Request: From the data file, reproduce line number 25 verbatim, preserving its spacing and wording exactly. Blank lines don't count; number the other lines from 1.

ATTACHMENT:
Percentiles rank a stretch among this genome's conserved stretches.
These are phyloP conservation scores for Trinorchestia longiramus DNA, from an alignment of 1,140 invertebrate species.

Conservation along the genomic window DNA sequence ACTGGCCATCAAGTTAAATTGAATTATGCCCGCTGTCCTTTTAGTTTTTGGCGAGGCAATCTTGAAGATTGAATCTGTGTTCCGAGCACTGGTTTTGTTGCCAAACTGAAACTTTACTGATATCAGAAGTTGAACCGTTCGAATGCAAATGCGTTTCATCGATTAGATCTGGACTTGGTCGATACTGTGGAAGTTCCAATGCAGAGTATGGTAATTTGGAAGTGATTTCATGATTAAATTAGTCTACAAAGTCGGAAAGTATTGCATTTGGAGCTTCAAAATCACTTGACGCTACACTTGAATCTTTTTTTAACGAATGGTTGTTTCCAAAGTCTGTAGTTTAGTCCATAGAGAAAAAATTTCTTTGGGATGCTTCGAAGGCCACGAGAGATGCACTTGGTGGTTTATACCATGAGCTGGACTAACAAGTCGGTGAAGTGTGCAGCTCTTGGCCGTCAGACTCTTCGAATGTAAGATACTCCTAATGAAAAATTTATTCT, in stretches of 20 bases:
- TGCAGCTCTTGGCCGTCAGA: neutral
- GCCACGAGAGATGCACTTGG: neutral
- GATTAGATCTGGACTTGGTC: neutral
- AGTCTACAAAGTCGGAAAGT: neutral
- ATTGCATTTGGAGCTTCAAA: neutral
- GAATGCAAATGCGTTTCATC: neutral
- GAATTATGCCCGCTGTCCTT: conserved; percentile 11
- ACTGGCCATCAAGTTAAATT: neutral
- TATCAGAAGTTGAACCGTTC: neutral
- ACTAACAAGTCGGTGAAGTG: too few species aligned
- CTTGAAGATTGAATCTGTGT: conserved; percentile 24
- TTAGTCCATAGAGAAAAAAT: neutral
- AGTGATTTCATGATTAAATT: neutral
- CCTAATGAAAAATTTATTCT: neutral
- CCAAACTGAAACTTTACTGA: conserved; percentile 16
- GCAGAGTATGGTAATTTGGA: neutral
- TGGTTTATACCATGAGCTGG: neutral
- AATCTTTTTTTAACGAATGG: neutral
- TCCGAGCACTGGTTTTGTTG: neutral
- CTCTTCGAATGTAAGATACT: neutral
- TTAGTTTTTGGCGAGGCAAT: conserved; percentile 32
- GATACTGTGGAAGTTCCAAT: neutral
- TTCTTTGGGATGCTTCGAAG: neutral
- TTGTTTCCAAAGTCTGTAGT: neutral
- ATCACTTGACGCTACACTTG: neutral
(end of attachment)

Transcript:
- GATACTGTGGAAGTTCCAAT: neutral